Best Writer Winner: Memory, Identity, and Home

Illustration by Meghrie Yaacobian

I was the first one. We all reunited around a big round table after a long period of me. Four years had passed since we had graduated from high school, and it was the day of our reunion. It was a good day. Time passed quickly until the moment one of my classmates stood up for a toast. He proclaimed, “I would like to dedicate this toast to Davit because, if you didn’t know it already, he was the first one from all of us who went to the army, accomplished his duty, and proved his love and devotion to our homeland.” Then, he turned to hug me and said, “I am glad you came back, brother, safe and sound.”

I didn’t like that guy; we were not even friends, and I am almost sure he raised his glass only to draw everyone’s attention to himself. However, because of him, I sank into my thoughts. What the hell does homeland actually mean, and why did I sacrifice two years of my life for it? Time seemed to stop. I blinked, and soon I wasn’t at the table anymore.

I was in the village. It was early morning, I was ten, and my father secretly took me to the roof of our house to watch the sunrise. Secretly, because my grandma was afraid I could fall and get injured, but my dad couldn’t care less since the view was just breathtaking. The sun’s rays were coming from the mountains, reflecting off the old village ropes, into unrepeatable patterns. My father placed his big warm hand on my shoulder and said, “This is our home, son. The place where our roots come from. We must love and protect it.” This was my first memory of the homeland, the first piece of the puzzle.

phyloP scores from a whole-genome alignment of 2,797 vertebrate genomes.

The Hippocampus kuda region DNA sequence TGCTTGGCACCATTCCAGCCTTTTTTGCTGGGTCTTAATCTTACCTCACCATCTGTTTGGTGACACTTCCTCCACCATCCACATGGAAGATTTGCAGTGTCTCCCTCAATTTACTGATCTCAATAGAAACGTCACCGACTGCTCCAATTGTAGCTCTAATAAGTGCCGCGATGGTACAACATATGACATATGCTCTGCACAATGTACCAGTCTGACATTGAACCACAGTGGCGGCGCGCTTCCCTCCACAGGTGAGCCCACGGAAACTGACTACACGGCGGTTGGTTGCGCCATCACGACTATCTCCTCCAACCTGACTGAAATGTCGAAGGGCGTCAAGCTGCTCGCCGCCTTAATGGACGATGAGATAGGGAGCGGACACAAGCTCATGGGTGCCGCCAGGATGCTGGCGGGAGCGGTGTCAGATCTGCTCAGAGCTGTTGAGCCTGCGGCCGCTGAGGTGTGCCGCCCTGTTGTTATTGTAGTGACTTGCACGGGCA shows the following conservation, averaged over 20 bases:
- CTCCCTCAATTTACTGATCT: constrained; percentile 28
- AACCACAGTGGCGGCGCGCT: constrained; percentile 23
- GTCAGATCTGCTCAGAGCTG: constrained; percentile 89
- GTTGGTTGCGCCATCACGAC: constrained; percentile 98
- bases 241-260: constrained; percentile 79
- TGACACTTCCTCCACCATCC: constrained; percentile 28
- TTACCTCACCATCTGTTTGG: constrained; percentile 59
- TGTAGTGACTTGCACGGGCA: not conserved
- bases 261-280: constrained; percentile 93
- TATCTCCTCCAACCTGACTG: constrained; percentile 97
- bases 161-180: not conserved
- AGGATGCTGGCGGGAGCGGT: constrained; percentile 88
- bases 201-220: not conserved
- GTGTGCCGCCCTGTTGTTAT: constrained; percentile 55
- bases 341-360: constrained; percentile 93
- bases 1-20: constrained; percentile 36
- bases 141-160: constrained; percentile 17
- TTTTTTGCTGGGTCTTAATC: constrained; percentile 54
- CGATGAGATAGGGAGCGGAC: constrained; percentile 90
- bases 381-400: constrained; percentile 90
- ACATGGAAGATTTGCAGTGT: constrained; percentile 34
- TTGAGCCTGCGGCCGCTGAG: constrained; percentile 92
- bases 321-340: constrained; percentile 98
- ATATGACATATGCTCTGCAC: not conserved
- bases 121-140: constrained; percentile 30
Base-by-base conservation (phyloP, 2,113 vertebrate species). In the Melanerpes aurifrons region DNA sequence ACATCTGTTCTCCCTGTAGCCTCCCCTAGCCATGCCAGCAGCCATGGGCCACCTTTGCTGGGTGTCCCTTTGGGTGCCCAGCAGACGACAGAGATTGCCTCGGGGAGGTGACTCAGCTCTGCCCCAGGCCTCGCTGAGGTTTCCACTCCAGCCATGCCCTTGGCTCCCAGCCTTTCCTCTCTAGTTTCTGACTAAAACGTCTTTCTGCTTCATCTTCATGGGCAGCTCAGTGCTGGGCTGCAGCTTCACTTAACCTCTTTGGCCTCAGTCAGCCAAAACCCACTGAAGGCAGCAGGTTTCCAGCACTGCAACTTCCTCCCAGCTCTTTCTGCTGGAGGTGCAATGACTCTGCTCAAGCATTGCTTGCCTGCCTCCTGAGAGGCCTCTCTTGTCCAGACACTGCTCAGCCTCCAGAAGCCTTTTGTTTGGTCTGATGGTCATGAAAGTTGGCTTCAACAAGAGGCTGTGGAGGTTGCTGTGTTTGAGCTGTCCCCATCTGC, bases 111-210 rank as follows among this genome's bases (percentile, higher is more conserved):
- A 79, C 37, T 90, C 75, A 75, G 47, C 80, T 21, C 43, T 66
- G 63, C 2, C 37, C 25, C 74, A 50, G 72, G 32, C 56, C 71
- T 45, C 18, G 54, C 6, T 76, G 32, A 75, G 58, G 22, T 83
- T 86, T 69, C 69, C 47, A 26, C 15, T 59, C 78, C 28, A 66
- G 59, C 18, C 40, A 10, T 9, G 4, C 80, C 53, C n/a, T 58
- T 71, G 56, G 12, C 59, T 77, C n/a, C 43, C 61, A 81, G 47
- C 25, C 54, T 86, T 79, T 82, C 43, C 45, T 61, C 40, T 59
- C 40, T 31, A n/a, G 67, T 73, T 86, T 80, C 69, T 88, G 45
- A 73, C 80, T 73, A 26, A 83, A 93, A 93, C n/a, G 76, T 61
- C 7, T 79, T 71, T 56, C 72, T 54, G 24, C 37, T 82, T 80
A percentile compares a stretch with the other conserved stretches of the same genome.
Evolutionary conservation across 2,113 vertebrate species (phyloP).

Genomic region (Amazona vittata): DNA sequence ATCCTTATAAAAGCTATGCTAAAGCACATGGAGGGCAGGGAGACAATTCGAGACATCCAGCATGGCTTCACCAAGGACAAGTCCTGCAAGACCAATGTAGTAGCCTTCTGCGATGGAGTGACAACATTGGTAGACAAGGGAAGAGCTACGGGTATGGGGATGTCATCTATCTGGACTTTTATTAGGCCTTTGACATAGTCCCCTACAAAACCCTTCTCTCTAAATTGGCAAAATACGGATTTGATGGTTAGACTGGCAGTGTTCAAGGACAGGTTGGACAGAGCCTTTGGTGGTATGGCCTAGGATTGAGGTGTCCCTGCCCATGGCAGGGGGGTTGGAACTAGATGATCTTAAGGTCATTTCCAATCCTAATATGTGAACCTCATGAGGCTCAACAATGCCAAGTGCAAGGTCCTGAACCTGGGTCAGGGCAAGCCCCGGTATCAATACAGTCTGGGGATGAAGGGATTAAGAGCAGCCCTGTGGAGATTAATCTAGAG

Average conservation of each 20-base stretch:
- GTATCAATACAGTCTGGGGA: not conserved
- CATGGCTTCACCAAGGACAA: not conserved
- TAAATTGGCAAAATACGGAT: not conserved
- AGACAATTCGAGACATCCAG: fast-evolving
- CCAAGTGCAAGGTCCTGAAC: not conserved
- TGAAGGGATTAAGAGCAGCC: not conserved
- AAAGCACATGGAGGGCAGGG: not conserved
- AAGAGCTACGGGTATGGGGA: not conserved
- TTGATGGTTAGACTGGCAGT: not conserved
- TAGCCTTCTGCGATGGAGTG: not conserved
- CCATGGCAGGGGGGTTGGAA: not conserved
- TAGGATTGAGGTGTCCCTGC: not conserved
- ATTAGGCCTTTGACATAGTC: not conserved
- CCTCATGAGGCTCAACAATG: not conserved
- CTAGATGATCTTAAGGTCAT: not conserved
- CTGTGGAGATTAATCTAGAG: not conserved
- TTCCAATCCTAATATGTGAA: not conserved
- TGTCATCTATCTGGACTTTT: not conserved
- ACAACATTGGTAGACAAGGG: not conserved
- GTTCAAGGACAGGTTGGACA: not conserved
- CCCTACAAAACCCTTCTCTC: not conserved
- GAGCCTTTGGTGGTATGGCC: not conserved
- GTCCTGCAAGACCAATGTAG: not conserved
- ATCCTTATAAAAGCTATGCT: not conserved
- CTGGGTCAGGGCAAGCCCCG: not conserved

In an instant, I am in a forest, walking up the hill. It’s goddamn hot, and the bag feels like half a ton. I remember the exact month, June of 2015. I was on a much harder hike than I could handle. I reached the hilltop, and for the first me in my life, saw the full spectrum of colors of my homeland as if a blind person seeing the divine light for the first me. I saw the farm fields spread like an enormous carpet, mountains full of light and peace, and the bright blue sky stretching to the horizon. The landscape seemed endless. And for the first time, I felt like a child. My land was so enormous, and I was its smallest particle. I knew exactly that I was in the right place. I stayed there until the evening to watch the sun go down. I was staring at it with my eyes wide open in order not to miss the moment when it completely disappeared. And when it was gone, I could finally close my eyes tightly.

Darkness. The only source of light was the full moon, shining into the void of the gloomy gorge. Two or three hundred meters was the distance separating me from another country. The realization hit hard. Something infinitely big suddenly stopped being so, because I was literally standing at the edge, the place where my horizon was ending and another one was staring. It was so strange because if no one told me that this was the border, I would never have guessed it. The foreign sky had the same color as ours, the mountains had the same shape, and even people on the other side were just like us. So strange. As a border patroller, I was alone with my thoughts and my weapon most of me. And if my gun could stay all day long, my mind couldn’t.